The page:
THE Royal Bank of Scotland is used by MI6 to fund agents abroad, according
to a renegade officer.
Richard Tomlinson, a former MI6 officer, said in an interview
yesterday that the Royal Bank was close to the secret service. He said it was involved in
transferring money to many of MI6's undercover agents overseas.
He made his claim as Germany's central bank began an inquiry into Tomlinson's
allegation that one of its officials has been working for British intelligence.
The Bundesbank spy, codenamed Orcada, is said to have provided MI6 and Treasury chiefs
with details of Germany's proposed interest-rate movements and its negotiating position
during talks on the Maastricht treaty.
The allegations could lead to criminal charges in Germany. They were being examined
this weekend by Robin Cook, the foreign secretary.
In an interview with Der Spiegel, the German news magazine, Tomlinson threatened to
reveal the identity of the Bundesbank spy if Cook denied the story.
He also named three British banks, including the Royal Bank, which he said had close
contacts with MI6. He said they were interested in obtaining intelligence about Germany's
Last night, a spokesman for the Royal said: "We are a financial institution
regulated by the Bank of England and Financial Services Authority; we clearly work closely
with the government, that's absolutely normal, no different from any other bank."
Tomlinson was jailed for six months last year for breaking the Official Secrets Act. In
a dossier published on the Internet earlier this month, he described how MI6 had recruited
a Bundesbank official.
He claims the German official has been on the MI6 payroll since 1986. His activities
are carefully monitored by another MI6 officer working under diplomatic cover in the
British embassy in Bonn.
Tomlinson's claims have been greeted with scepticism by some intelligence experts in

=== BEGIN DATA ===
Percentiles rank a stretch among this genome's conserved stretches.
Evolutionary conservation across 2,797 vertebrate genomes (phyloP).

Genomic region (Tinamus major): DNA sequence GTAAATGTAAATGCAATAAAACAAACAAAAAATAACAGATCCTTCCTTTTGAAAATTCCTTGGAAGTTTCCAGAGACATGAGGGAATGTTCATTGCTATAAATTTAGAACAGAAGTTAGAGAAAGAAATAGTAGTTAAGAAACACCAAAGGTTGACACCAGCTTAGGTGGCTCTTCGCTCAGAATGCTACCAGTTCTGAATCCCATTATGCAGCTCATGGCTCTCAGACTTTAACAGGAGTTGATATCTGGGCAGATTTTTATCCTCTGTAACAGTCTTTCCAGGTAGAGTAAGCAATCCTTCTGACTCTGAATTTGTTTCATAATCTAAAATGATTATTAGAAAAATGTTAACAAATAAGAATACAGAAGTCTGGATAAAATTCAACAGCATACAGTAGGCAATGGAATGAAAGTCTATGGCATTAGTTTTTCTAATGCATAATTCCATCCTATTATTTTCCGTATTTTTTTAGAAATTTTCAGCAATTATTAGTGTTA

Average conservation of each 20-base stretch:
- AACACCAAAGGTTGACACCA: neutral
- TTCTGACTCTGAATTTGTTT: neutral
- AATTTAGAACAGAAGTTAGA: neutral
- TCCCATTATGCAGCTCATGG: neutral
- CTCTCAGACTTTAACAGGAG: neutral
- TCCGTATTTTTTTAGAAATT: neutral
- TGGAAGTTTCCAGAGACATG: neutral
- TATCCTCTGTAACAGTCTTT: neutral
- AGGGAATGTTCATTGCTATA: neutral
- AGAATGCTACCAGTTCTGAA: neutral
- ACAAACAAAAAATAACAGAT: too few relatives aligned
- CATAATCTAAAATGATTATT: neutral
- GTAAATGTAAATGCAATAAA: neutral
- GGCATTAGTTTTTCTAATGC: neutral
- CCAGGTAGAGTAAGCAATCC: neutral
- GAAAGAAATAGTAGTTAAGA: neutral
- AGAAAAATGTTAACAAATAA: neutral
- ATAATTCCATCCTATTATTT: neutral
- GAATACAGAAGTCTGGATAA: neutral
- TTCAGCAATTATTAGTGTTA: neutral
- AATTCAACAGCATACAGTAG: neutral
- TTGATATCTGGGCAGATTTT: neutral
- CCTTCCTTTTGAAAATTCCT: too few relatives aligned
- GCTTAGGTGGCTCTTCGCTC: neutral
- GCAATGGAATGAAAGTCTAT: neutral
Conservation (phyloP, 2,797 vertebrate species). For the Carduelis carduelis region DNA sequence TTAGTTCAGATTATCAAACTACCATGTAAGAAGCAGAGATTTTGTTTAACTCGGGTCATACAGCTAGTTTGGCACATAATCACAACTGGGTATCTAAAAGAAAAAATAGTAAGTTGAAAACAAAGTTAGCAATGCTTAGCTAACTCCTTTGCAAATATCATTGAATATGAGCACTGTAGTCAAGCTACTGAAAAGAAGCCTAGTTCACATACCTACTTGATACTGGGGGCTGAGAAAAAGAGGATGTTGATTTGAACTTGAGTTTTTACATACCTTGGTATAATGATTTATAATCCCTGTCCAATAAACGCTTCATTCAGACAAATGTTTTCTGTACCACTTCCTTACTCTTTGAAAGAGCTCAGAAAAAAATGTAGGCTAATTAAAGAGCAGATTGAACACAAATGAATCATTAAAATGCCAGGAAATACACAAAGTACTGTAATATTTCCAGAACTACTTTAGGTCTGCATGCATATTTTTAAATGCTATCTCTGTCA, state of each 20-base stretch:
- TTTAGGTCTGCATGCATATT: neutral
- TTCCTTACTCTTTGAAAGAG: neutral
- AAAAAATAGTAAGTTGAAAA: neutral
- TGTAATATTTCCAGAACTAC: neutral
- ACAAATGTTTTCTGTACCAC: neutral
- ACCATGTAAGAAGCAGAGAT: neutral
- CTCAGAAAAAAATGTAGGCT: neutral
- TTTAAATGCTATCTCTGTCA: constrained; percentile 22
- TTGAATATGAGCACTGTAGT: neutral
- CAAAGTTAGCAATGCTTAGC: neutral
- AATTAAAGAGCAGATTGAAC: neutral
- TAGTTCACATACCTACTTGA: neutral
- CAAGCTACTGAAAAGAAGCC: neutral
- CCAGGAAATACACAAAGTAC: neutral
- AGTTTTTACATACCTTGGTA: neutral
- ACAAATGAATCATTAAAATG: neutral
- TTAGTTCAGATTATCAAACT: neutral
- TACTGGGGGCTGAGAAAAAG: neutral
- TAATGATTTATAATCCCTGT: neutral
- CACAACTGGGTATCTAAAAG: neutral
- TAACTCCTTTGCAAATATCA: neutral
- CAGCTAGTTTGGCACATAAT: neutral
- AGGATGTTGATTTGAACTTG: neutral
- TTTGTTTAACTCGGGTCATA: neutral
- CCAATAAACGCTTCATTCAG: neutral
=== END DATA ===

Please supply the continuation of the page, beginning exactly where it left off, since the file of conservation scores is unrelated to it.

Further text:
Britain. But they are being carefully examined by the Bundesbank in Frankfurt.
Wolfgang Moerke, the bank's chief spokesman, said: "We take these allegations very
seriously. But we will wait until the end of our investigation before we comment any
Otto Hauser, a German government spokesman, hinted that Tomlinson's allegations could
be referred to the prosecutor if the bank finds evidence of a mole.
A Foreign Office spokesman said Cook would study details of the allegations over the
next few days. John Wadham, Tomlinson's lawyer, passed a dossier to the Foreign Office and
to the parliamentary committee on intelligence and security chaired by Tom King last week.
Wadham said he could not discuss the claims because of the Official Secrets Act but
they related to "malpractice and illegality by MI6".
In letters to the parliamentary committee, Tomlinson claimed MI6 had also targeted
other allies, including France, Spain, Italy and Switzerland. He said MI6 had a special
unit which tried to steal economic and military secrets from Britain's European partners.
His letters also reveal details of an alleged MI6 proposal to assassinate President
Slobodan Milosevic of Serbia.
Speaking from Switzerland, where he is effectively in hiding from the British
authorities, Tomlinson said that he wanted Cook to act on his claims about the Milosevic
assassination plot and the Bundesbank spy.
Wadham also represents David Shayler, a former MI5 officer, who is in jail in France
awaiting extradition to London on suspicion of breaching the Official Secrets Act.
Last month Cook ordered a review of Shayler's claims that MI6 was involved in a plot to
kill Colonel Gadaffi of Libya. The inquiry found no evidence of direct MI6 involvement.
Shayler will appear in front of a French judge on Wednesday to ask for bail, writes
Nicholas Rufford. His parents were allowed to see him for the first time in La Santé
prison last week.